Roman Theater of Orange in France
The Théâtre antique d'Orange, or Roman Theater of Orange, situated in the town of Orange in the south of France, is considered to be the most well preserved Roman Theater in the western world, and is still in use today. Designated as a UNESCO World Heritage Site, the Roman Theater of Orange was built early in the first century under the direction of Emperor Augustus. Visitors can enjoy an audio-visual presentation and an interactive audio-guided tour of the theater, providing insight into its history and drawing attention to various aspects of the theater, while the nearby Art and History Museum of Orange displays collections of historic treasures spanning hundreds of years.
The most outstanding feature of the Roman Theater of Orange is the 2,000 year old stage wall, which is in remarkably good condition. The wall measures 38 meters in height, with the width being 103 meters. Its exceptional acoustical attributes, along with the steeply tiered 8,000 seat amphitheater, allows audiences even in the back row to clearly hear the voices of actors and singers on the stage without the use of electronic amplification.
Roman authorities were skillful in their use of theater to entertain the masses, while at the same time spreading Roman culture and distracting them from political activities that may not have been to their liking. Mime, pantomime, poetry readings and plays were the main form of entertainment and these were accompanied by elaborate stage sets moved by intricate machinery to keep the scene fresh and exciting. The entertainment would often continue all day and was open to everyone at no charge. With the decline of the Roman Empire during the fourth century and Christianity being established as the official religion, the church objected to the entertainment on offer at the theater and it was closed in 391 AD. It was later ransacked by the Barbarians, used as a defensive post during the Middle Ages and became a refuge for villagers during the religious wars of the 16th century.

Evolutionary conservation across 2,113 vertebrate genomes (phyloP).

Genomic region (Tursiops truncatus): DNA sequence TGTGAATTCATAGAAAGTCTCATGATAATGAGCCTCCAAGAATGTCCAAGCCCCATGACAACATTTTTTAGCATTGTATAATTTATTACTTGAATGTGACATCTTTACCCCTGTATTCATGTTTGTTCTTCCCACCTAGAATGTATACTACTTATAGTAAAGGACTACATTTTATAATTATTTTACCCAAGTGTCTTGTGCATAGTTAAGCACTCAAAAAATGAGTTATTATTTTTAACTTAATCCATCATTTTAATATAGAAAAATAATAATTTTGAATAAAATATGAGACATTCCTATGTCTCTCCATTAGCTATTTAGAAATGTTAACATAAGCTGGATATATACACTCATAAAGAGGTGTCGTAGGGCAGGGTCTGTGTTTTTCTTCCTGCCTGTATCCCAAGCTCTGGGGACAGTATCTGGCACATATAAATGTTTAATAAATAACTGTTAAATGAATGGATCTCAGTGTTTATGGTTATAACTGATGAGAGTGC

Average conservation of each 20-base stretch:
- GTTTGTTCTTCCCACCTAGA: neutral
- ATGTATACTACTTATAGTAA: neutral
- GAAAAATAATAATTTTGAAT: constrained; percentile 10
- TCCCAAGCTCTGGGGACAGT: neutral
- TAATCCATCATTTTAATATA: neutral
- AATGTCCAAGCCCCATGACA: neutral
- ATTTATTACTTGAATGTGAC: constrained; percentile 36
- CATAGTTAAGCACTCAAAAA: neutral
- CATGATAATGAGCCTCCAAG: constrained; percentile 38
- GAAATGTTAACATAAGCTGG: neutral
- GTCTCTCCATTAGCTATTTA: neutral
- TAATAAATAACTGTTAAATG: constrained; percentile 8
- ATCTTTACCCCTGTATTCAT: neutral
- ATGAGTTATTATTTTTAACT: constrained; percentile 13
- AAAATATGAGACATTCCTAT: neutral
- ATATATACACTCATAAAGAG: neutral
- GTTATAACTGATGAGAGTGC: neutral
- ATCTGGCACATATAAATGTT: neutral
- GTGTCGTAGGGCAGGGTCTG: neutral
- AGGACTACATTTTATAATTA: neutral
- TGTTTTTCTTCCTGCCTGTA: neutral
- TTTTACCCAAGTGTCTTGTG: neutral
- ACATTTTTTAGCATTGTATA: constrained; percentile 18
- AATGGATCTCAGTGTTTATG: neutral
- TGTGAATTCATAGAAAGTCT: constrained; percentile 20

Considering all the conflict that had taken place in and around the theater, its sturdy structure survived well, bearing testimony to the advanced skill of Roman architects and builders. Early in the nineteenth century, restoration work began on the Roman Theater of Orange and in 1869 it became the venue for a Roman Festival, which later became the Chorégies d'Orange. Each year in August, the Roman Theater of Orange is the venue for the summer opera festival, Chorégies d'Orange. The festival, which has existed in different forms since 1902, attracts renowned international opera singers and plays to sold-out audiences who travel from all over France and beyond its borders to attend the event. Audiences agree that it is a very special experience to attend a performance in this unique historical setting.